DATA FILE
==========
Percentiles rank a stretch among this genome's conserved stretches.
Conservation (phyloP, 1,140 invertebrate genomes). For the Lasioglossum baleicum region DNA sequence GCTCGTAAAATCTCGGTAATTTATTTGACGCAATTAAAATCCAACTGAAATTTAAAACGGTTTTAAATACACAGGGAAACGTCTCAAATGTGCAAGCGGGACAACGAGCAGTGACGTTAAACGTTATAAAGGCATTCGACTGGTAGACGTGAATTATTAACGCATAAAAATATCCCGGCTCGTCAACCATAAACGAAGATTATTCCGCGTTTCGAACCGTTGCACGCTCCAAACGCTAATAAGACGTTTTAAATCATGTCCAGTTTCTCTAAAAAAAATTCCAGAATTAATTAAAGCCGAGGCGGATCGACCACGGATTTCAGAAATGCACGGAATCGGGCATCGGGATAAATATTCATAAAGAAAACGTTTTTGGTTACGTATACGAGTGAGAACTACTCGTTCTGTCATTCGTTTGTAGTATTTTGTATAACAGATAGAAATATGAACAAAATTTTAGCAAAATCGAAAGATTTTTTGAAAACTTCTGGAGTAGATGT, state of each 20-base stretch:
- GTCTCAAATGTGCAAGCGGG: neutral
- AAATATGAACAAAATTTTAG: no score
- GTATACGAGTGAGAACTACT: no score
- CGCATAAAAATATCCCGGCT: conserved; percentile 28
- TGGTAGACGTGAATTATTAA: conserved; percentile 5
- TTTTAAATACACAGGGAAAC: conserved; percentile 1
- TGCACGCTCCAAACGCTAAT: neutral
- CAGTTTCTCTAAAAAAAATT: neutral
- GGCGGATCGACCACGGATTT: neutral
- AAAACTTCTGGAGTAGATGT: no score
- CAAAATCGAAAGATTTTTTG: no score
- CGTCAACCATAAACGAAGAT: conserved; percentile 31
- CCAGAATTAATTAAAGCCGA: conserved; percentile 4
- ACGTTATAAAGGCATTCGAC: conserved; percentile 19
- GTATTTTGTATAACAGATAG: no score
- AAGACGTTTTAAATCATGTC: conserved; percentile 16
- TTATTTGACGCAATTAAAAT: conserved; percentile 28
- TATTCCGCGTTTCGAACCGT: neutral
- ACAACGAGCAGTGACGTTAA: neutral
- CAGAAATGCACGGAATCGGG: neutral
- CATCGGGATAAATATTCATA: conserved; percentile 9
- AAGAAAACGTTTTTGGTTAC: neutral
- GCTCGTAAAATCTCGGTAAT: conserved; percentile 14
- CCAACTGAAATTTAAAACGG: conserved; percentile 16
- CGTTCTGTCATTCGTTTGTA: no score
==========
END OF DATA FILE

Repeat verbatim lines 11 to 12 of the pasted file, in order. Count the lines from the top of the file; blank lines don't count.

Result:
- GGCGGATCGACCACGGATTT: neutral
- AAAACTTCTGGAGTAGATGT: no score